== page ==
I received an e-mail this morning from an old acquaintance who was disturbed by my recent blog post about the Brandens. I thought it worth quoting, along with my reply. He wrote:
I’ve just brought myself up to speed on the “trouble” you’ve been having with the Brandens and NoodleFood. I had no idea that you had developed such a bitterly negative perspective on the two of them. I don’t know that it will matter much to you, but I find the anger-filled and adversarial nature of your comments to be quite bewildering, a little disturbing, and not at all like the Diana Brickell that helped to introduce me to the universe of “Objectivism” back in the early 90s.
I really don’t understand, and I don’t know what else to say.
I can understand that you find my strongly negative moral judgment of the Brandens strange and bewildering. In that blog post, I couldn’t do more than hint at the reasons for that judgment, which was unfortunate. Such was certainly not my plan, which was to say nothing publicly on the matter until I could fully detail my reasons. (That’s taking some time to write up, but I am currently working on it.) The purpose of that plan was precisely to help prevent bafflement.
Unfortunately, NB’s juvenile and deceptive games made that impossible. In my e-mail to him this spring, I told him that he was no longer welcome to post on my blog and that I would not engage him in debate. Yet he posted anyway, engaging me in debate under false pretenses. That put me in a horribly awkward position. In order to expose the deception and explain why I was deleting that debate from the comments, I had to explain why he was banned from my comments in the first place. And that required indicating my basic moral judgment of him, despite my desire to wait until I could offer my full reasons.
And yes, I was furious. He deceived and manipulated me, not to mention wasted my time and violated my property rights, all while feigning friendliness and benevolence. In my book, that’s reason enough for anger. The emotion was in response to the facts — and it is those facts which ought to be the focus of your attention.
As with another recent e-mail, I do appreciate the fact that this person had the courage to inquire with me directly. Unfortunately, his attention seems focused on the strength of my emotional reaction, rather than upon the facts relevant to the underlying moral judgment. That’s a fairly common response, I suspect. I’ve noticed a similar concern for inessentials from people focused upon the sheer number of my moral condemnations of past associates — now up to the unacceptably largely number of two, apparently — rather than upon my reasons for them. That’s quite a handy rationalization for dismissing whatever evidence I present to support those moral judgments.
In reality, understanding my present emotional response to David Kelley and Nathaniel Branden requires a person to be focused upon the relevant facts and moral principles. Of course, I haven’t yet had a chance to present my full case. But I’ve written enough for someone to grasp my basic reasons for my moral judgments, e.g. in my public statement disassociating myself from TOC, my comparison of the abysmal op-eds of TOC in comparison to those of ARI, my comments on my regrets about my years at TOC, my discussion of how my approach to error influenced my departure from TOC, my comments on the closed system view of Objectivism, my discussion of my approach to ARI and the role of emotion in moral judgment, my view of apparent reforms at TOC, my post on Kelley’s pragmatist approach to moral principles, my post on TOC’s willingness to regard subjectivists as friends of liberty, Paul’s analysis of libertarianism and moral sanction, my post on the Brandens, particularly Nathaniel Branden’s deceptive and juvenile games, and my explanation of my intellectual history.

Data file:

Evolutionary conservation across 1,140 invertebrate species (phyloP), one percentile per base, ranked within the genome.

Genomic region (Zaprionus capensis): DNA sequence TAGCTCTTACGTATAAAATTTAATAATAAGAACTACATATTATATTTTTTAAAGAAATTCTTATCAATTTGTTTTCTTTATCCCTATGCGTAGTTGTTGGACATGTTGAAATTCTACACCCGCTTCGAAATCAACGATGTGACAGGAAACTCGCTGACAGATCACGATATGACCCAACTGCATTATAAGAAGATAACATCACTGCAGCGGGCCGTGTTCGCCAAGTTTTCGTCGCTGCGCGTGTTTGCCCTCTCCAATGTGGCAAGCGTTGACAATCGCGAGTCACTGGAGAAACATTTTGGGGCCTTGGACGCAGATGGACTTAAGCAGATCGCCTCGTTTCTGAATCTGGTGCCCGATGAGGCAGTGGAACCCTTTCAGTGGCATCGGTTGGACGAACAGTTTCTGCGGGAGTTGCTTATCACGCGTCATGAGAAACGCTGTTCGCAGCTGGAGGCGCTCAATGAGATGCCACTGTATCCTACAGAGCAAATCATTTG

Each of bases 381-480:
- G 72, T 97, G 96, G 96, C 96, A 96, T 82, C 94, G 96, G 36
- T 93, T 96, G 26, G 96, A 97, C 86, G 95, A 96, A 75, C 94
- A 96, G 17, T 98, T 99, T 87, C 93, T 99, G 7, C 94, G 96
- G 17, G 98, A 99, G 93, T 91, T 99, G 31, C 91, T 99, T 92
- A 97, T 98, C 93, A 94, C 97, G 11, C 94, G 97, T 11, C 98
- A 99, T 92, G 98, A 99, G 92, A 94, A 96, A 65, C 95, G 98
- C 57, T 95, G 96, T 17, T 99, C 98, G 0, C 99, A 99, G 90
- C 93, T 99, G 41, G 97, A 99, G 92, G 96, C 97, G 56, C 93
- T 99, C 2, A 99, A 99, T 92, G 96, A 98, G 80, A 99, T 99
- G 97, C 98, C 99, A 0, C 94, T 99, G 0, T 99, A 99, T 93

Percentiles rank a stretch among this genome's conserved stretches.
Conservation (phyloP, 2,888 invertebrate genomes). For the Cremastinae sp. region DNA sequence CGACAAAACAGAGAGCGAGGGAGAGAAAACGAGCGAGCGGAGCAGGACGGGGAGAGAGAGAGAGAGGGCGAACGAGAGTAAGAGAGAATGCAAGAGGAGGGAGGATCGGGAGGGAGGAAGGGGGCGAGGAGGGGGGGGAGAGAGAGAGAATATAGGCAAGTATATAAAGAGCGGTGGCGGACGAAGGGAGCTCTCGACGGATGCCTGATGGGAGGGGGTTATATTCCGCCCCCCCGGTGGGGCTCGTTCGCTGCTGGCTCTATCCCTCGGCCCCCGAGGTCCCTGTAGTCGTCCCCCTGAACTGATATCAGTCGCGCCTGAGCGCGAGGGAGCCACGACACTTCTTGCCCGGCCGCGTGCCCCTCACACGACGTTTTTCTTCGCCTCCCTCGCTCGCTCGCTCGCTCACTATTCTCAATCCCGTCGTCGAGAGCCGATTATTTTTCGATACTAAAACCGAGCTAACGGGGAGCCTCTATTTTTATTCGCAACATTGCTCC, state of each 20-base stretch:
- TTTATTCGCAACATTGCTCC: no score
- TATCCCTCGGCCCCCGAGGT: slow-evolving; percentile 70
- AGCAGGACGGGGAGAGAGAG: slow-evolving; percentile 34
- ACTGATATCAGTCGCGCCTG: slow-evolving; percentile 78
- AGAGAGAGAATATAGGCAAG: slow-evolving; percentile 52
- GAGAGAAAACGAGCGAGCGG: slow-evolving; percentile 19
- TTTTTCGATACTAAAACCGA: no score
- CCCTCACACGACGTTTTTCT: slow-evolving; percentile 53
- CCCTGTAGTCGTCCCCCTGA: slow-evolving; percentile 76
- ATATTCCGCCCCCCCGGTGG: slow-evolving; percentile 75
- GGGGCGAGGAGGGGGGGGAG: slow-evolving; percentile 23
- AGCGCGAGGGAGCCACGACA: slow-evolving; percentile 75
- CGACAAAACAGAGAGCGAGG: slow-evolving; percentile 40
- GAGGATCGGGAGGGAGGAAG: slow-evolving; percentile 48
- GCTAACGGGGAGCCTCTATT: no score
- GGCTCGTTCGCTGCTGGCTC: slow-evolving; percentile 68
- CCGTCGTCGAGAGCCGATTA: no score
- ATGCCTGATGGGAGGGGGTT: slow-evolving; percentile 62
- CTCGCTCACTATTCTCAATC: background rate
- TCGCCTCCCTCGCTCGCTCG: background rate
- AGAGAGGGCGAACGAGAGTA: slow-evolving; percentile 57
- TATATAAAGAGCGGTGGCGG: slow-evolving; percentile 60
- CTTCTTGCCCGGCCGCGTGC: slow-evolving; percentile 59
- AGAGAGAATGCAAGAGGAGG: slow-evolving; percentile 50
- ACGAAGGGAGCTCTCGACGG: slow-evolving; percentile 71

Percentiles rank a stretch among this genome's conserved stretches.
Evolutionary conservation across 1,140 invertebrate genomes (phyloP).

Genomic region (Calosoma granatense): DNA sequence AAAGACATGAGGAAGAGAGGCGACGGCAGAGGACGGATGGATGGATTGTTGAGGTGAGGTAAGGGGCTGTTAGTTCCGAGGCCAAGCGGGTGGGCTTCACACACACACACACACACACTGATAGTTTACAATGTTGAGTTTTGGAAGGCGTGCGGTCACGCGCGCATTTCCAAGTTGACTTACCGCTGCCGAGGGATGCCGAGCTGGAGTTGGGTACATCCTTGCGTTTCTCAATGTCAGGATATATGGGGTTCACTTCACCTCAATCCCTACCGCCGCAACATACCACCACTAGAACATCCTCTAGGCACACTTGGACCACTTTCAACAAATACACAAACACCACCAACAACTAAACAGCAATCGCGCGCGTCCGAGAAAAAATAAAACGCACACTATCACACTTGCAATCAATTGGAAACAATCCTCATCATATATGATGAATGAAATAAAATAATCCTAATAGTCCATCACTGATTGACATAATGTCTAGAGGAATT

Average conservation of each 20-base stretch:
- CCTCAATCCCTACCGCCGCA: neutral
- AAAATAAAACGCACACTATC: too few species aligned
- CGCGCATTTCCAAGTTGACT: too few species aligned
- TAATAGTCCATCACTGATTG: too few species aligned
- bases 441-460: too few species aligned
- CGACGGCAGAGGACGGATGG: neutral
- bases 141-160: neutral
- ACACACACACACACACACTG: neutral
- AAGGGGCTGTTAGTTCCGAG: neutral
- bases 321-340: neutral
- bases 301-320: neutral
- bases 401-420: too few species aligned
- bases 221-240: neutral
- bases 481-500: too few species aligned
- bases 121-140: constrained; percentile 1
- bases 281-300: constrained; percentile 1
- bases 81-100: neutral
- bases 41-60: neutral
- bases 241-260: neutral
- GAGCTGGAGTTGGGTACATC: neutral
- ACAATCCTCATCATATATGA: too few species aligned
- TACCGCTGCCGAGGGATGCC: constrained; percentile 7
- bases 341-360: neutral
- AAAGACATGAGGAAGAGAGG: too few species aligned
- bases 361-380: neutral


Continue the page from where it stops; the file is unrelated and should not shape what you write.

If a person can dismiss all that — as some have — with “Oh, Diana’s just gone off the deep end” or “Diana’s slipping to the Dark Side” or “Diana’s just enthralled with all the attention from ARI” or “Diana’s turned into a Randroid” or “Diana was always too judgmental” or “Diana thinks all her old friends are evil” or “Diana must have some other hidden reasons that she’s not revealing” or “Diana thinks that Ayn Rand said all that needs to be said in philosophy” or whatnot, then I am incapable of offering any facts, evidence, or arguments for consideration. Nor do I know how to reach those who regard rigorous scholarly standards in Objectivism as inherently restrictive, authoritarian, or dogmatic. And those who claim fidelity to Objectivism while regarding resolute moral judgment as unimportant, unnecessary, damaging, overblown, or hysterical are far beyond my present grasp. If such people wonder whether they ever really knew me in years past, rest assured, the feeling is often mutual, sadly enough.
I know that I can present a compelling case to people who are morally and intellectually serious, even if presently baffled or confused by my change in views. As for the rest, I can do nothing for them; only they can help themselves.